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Exposing Your Child to the Arts

If you’re the creative type (or even if you’re not) you probably remember a childhood that allowed you space to explore your imagination and to create. 

Whether you drew pictures, performed a play, made up a dance, or even fed rocks to the imaginary creature in the sewer grate, your mind was open and your imagination stimulated. 

Unfortunately, the draw of technology has pulled many children from their natural artistic tendencies. If you have an artistically inclined son or daughter, you’ve likely noticed this. And it can be difficult to find ways of exposing your child to the arts. 

But it’s so necessary.

The Need for Exposing Your Child to the Arts 

Technology has rendered children far less interested in the arts and the outdoor world. Rather than put paint to paper, they’d rather paint on their electronic tablets. Instead of catching frogs in a creek, they’d prefer to watch someone else do it on a YouTube video. 

As a result, children are lacking the psychomotor skills necessary to partake in active play. Because they rely on technology for the bulk of their play time, they are losing out on the many benefits that come from being creative and stimulating the imagination – not the least of which being gaining optimal sensory and motor development.

The artistic process requires questioning, experimentation, decision-making, risk-taking, curiosity, and reflection. And as any educator at an arts-integrated high school or middle school can attest to, exposing your child to the arts improves literacy, an ability to grasp math and science, and overall communications skill development.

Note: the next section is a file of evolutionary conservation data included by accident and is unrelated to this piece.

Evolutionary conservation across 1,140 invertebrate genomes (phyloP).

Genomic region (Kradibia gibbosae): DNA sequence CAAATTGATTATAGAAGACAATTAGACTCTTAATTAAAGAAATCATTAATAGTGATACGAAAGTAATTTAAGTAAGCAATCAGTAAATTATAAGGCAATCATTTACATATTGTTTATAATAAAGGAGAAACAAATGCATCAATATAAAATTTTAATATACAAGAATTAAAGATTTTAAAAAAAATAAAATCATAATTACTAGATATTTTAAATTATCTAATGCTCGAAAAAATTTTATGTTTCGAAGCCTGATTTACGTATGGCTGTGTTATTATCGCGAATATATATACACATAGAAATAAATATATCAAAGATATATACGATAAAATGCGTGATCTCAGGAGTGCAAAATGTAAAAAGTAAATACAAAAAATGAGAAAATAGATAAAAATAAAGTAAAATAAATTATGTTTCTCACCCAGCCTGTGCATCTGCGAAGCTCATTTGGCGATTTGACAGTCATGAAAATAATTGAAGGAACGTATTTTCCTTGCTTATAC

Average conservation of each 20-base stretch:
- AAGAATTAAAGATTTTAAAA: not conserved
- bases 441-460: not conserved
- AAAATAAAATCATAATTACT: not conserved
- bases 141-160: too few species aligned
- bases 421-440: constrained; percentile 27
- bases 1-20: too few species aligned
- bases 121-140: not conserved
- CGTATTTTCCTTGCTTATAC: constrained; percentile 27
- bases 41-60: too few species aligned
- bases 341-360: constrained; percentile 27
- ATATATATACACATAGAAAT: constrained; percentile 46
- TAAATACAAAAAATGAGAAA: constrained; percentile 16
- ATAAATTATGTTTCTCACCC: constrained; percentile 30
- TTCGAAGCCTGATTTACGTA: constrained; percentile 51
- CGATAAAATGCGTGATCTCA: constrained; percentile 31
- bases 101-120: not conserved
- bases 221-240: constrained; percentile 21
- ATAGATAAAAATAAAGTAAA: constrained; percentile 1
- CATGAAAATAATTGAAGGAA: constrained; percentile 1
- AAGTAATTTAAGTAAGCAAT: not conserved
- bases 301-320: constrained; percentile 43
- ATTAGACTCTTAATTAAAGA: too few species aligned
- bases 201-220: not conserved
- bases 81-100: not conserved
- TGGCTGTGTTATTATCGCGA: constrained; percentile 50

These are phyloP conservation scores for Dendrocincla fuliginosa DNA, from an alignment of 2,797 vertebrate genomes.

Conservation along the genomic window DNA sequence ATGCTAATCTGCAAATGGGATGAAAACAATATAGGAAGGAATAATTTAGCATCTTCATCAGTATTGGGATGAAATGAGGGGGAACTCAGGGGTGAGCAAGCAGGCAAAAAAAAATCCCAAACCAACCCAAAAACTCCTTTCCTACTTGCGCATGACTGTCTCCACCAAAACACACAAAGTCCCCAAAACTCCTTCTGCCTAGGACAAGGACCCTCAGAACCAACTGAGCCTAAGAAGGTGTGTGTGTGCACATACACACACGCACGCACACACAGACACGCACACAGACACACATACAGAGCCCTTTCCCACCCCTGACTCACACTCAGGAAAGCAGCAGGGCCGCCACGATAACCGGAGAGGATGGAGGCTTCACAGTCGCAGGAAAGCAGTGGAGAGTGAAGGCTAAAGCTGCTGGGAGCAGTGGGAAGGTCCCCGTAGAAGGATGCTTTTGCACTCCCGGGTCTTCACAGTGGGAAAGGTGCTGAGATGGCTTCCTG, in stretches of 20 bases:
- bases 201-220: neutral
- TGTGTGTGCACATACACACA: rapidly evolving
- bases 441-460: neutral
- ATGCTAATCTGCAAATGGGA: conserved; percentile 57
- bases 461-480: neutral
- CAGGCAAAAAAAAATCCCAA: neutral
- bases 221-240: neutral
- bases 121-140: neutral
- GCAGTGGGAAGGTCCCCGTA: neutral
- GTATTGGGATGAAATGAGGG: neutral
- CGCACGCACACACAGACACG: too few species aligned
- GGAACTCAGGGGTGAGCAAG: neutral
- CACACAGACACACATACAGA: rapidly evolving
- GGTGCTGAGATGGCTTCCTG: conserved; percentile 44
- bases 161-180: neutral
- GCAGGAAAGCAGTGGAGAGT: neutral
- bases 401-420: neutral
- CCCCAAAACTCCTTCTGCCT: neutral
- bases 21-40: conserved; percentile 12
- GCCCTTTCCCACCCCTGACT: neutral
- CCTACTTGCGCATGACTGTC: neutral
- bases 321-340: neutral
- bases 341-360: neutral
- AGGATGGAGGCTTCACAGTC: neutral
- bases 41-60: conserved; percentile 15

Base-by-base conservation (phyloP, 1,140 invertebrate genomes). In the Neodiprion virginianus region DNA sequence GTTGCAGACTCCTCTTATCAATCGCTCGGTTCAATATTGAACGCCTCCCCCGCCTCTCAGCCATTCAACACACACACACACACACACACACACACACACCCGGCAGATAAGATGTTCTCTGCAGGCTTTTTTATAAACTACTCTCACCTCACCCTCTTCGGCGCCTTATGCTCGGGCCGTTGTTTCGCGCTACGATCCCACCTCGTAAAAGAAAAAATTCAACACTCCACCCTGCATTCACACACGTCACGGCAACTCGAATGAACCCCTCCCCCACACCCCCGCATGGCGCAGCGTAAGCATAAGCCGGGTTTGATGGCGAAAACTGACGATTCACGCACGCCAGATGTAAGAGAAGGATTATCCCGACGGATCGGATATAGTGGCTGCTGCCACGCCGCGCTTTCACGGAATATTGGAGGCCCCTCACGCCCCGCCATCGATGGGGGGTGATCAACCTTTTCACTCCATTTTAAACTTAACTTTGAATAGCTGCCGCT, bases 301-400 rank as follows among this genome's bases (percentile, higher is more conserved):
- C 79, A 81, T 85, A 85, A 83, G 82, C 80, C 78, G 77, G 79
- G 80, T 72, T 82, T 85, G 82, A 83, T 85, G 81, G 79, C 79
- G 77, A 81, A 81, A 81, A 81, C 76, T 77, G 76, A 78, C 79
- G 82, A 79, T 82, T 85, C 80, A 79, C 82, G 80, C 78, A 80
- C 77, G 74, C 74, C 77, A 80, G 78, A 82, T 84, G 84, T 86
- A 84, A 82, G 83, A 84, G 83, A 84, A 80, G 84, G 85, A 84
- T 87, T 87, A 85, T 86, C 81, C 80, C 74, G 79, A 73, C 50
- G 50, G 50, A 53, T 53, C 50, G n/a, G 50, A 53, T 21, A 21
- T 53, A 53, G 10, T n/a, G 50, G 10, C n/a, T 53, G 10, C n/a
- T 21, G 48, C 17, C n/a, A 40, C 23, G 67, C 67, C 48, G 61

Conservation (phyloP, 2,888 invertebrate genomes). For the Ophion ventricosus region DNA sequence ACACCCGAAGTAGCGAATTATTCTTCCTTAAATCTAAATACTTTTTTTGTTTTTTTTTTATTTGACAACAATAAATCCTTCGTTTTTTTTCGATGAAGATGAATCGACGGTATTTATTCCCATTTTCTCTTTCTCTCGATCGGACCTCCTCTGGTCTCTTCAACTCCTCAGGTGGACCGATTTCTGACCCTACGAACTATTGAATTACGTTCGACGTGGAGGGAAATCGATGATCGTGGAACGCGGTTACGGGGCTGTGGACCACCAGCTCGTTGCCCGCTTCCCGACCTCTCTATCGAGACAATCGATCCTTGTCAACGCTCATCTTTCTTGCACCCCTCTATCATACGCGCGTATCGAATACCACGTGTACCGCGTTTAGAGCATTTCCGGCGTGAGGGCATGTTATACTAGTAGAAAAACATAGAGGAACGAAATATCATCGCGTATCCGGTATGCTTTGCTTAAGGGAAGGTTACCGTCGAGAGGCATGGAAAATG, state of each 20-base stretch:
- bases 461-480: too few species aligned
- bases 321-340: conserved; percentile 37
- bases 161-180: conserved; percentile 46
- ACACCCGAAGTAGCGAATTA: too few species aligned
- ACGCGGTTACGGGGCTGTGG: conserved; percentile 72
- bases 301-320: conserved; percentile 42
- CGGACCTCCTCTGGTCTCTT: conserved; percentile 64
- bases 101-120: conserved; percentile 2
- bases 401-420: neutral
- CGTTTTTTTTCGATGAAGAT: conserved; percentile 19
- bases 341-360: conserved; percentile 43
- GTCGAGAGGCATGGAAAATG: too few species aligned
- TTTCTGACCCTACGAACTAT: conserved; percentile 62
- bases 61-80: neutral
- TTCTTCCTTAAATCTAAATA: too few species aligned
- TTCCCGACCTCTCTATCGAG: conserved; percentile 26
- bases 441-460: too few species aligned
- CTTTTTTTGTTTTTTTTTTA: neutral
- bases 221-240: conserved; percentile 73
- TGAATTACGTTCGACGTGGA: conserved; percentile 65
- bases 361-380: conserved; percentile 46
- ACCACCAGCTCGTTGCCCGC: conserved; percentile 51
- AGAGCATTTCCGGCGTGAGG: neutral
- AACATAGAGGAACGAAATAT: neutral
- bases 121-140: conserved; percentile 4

There are just so many benefits to exposing your child to the arts. For example, it:

1. Teaches New Ways of Thinking

Although it may not seem logical, regular exposure to the arts improves a child’s language skills. Why? Because upon entering the world of art, they must learn an entirely new vocabulary. Whether it’s learning painters’ names, describing works of art, or identifying colors, shapes, and artistic processes, their language skills are challenged in new ways.

In addition, visual-spatial skills are developed. Of course, this one makes more sense. Even so, through making art, they learn how to connect pieces of three-dimensional work, arrange items on paper, and manipulate materials into the shapes and images they desire. 

2. Enhances Social Skills

If improving language and visual-spatial skills isn’t alluring enough, exposure to the arts also helps children to develop essential social skills. Through the act of creating, children learn skills such as sharing, caring, and empathizing. 

3. Boosts Confidence

Some creative and artsy children may come across as shy or fearful. But when given the chance to shine while singing with a group, playing an instrument, or executing a beautiful painting, they begin to learn to express themselves. They feel more confident in their abilities and the decisions they make. And the more creative ventures they’re free to explore, the more they learn to express themselves in different ways.